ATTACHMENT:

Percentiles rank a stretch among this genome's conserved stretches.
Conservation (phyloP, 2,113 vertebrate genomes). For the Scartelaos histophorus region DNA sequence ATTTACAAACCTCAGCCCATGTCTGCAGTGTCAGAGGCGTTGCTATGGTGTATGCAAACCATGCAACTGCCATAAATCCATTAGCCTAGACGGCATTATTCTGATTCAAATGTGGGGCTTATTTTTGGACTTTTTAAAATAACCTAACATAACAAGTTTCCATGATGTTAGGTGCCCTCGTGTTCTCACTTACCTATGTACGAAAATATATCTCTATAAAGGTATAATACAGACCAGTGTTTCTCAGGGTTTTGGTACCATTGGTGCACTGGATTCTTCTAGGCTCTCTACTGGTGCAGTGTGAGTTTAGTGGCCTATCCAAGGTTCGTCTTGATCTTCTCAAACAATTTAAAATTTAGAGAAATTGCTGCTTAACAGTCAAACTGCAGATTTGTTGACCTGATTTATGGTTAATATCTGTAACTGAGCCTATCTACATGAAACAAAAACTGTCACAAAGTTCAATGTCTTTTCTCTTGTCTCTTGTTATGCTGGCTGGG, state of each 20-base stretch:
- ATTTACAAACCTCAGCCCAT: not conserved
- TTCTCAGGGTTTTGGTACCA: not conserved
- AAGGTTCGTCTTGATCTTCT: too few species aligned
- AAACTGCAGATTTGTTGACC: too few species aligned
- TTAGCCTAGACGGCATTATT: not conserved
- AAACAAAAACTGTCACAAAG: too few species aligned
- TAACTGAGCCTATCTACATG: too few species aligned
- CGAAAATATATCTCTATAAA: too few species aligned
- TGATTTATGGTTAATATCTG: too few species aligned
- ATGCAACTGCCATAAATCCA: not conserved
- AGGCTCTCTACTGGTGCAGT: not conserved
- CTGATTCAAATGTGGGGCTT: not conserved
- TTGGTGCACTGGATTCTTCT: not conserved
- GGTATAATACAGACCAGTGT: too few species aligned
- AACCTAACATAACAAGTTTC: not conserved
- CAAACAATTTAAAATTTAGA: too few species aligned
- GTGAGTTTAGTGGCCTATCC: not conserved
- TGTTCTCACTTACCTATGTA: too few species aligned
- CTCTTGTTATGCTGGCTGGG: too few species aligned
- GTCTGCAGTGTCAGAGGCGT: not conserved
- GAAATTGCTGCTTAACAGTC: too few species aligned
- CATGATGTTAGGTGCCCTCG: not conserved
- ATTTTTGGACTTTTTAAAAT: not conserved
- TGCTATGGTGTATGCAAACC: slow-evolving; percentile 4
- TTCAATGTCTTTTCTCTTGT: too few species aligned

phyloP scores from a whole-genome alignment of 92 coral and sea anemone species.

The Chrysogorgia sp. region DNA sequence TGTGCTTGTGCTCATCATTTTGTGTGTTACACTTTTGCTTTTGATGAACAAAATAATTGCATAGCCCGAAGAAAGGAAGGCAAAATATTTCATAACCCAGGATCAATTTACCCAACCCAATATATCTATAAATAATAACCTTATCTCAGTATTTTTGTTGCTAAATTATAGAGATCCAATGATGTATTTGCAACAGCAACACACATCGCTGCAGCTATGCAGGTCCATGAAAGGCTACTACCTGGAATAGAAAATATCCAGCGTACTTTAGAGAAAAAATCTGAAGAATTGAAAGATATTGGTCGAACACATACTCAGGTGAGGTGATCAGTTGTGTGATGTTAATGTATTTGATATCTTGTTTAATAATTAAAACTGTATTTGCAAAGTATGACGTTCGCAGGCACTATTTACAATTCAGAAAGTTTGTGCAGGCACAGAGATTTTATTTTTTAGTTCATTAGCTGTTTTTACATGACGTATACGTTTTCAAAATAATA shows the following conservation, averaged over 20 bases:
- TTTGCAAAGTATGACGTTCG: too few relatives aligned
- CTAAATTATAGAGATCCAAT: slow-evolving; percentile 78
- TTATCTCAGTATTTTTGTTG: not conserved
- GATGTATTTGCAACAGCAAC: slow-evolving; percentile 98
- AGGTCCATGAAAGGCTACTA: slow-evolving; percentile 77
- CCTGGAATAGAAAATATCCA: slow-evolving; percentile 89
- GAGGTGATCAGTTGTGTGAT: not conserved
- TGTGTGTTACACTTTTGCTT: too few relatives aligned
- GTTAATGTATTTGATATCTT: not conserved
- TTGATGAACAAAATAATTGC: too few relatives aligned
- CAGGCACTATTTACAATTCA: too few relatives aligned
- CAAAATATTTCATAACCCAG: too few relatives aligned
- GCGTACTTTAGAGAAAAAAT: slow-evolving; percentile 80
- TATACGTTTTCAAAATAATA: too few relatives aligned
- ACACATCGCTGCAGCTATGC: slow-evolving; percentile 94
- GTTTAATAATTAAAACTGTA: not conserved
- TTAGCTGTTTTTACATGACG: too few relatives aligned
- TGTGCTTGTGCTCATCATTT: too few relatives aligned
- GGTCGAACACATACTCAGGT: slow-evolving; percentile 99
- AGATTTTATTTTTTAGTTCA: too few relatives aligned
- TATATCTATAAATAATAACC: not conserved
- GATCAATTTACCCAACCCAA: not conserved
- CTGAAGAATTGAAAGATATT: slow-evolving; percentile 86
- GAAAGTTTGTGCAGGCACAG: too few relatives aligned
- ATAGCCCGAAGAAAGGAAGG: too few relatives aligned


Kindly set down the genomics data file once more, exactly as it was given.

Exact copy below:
Percentiles rank a stretch among this genome's conserved stretches.
Conservation (phyloP, 2,113 vertebrate genomes). For the Scartelaos histophorus region DNA sequence ATTTACAAACCTCAGCCCATGTCTGCAGTGTCAGAGGCGTTGCTATGGTGTATGCAAACCATGCAACTGCCATAAATCCATTAGCCTAGACGGCATTATTCTGATTCAAATGTGGGGCTTATTTTTGGACTTTTTAAAATAACCTAACATAACAAGTTTCCATGATGTTAGGTGCCCTCGTGTTCTCACTTACCTATGTACGAAAATATATCTCTATAAAGGTATAATACAGACCAGTGTTTCTCAGGGTTTTGGTACCATTGGTGCACTGGATTCTTCTAGGCTCTCTACTGGTGCAGTGTGAGTTTAGTGGCCTATCCAAGGTTCGTCTTGATCTTCTCAAACAATTTAAAATTTAGAGAAATTGCTGCTTAACAGTCAAACTGCAGATTTGTTGACCTGATTTATGGTTAATATCTGTAACTGAGCCTATCTACATGAAACAAAAACTGTCACAAAGTTCAATGTCTTTTCTCTTGTCTCTTGTTATGCTGGCTGGG, state of each 20-base stretch:
- ATTTACAAACCTCAGCCCAT: not conserved
- TTCTCAGGGTTTTGGTACCA: not conserved
- AAGGTTCGTCTTGATCTTCT: too few species aligned
- AAACTGCAGATTTGTTGACC: too few species aligned
- TTAGCCTAGACGGCATTATT: not conserved
- AAACAAAAACTGTCACAAAG: too few species aligned
- TAACTGAGCCTATCTACATG: too few species aligned
- CGAAAATATATCTCTATAAA: too few species aligned
- TGATTTATGGTTAATATCTG: too few species aligned
- ATGCAACTGCCATAAATCCA: not conserved
- AGGCTCTCTACTGGTGCAGT: not conserved
- CTGATTCAAATGTGGGGCTT: not conserved
- TTGGTGCACTGGATTCTTCT: not conserved
- GGTATAATACAGACCAGTGT: too few species aligned
- AACCTAACATAACAAGTTTC: not conserved
- CAAACAATTTAAAATTTAGA: too few species aligned
- GTGAGTTTAGTGGCCTATCC: not conserved
- TGTTCTCACTTACCTATGTA: too few species aligned
- CTCTTGTTATGCTGGCTGGG: too few species aligned
- GTCTGCAGTGTCAGAGGCGT: not conserved
- GAAATTGCTGCTTAACAGTC: too few species aligned
- CATGATGTTAGGTGCCCTCG: not conserved
- ATTTTTGGACTTTTTAAAAT: not conserved
- TGCTATGGTGTATGCAAACC: slow-evolving; percentile 4
- TTCAATGTCTTTTCTCTTGT: too few species aligned

phyloP scores from a whole-genome alignment of 92 coral and sea anemone species.

The Chrysogorgia sp. region DNA sequence TGTGCTTGTGCTCATCATTTTGTGTGTTACACTTTTGCTTTTGATGAACAAAATAATTGCATAGCCCGAAGAAAGGAAGGCAAAATATTTCATAACCCAGGATCAATTTACCCAACCCAATATATCTATAAATAATAACCTTATCTCAGTATTTTTGTTGCTAAATTATAGAGATCCAATGATGTATTTGCAACAGCAACACACATCGCTGCAGCTATGCAGGTCCATGAAAGGCTACTACCTGGAATAGAAAATATCCAGCGTACTTTAGAGAAAAAATCTGAAGAATTGAAAGATATTGGTCGAACACATACTCAGGTGAGGTGATCAGTTGTGTGATGTTAATGTATTTGATATCTTGTTTAATAATTAAAACTGTATTTGCAAAGTATGACGTTCGCAGGCACTATTTACAATTCAGAAAGTTTGTGCAGGCACAGAGATTTTATTTTTTAGTTCATTAGCTGTTTTTACATGACGTATACGTTTTCAAAATAATA shows the following conservation, averaged over 20 bases:
- TTTGCAAAGTATGACGTTCG: too few relatives aligned
- CTAAATTATAGAGATCCAAT: slow-evolving; percentile 78
- TTATCTCAGTATTTTTGTTG: not conserved
- GATGTATTTGCAACAGCAAC: slow-evolving; percentile 98
- AGGTCCATGAAAGGCTACTA: slow-evolving; percentile 77
- CCTGGAATAGAAAATATCCA: slow-evolving; percentile 89
- GAGGTGATCAGTTGTGTGAT: not conserved
- TGTGTGTTACACTTTTGCTT: too few relatives aligned
- GTTAATGTATTTGATATCTT: not conserved
- TTGATGAACAAAATAATTGC: too few relatives aligned
- CAGGCACTATTTACAATTCA: too few relatives aligned
- CAAAATATTTCATAACCCAG: too few relatives aligned
- GCGTACTTTAGAGAAAAAAT: slow-evolving; percentile 80
- TATACGTTTTCAAAATAATA: too few relatives aligned
- ACACATCGCTGCAGCTATGC: slow-evolving; percentile 94
- GTTTAATAATTAAAACTGTA: not conserved
- TTAGCTGTTTTTACATGACG: too few relatives aligned
- TGTGCTTGTGCTCATCATTT: too few relatives aligned
- GGTCGAACACATACTCAGGT: slow-evolving; percentile 99
- AGATTTTATTTTTTAGTTCA: too few relatives aligned
- TATATCTATAAATAATAACC: not conserved
- GATCAATTTACCCAACCCAA: not conserved
- CTGAAGAATTGAAAGATATT: slow-evolving; percentile 86
- GAAAGTTTGTGCAGGCACAG: too few relatives aligned
- ATAGCCCGAAGAAAGGAAGG: too few relatives aligned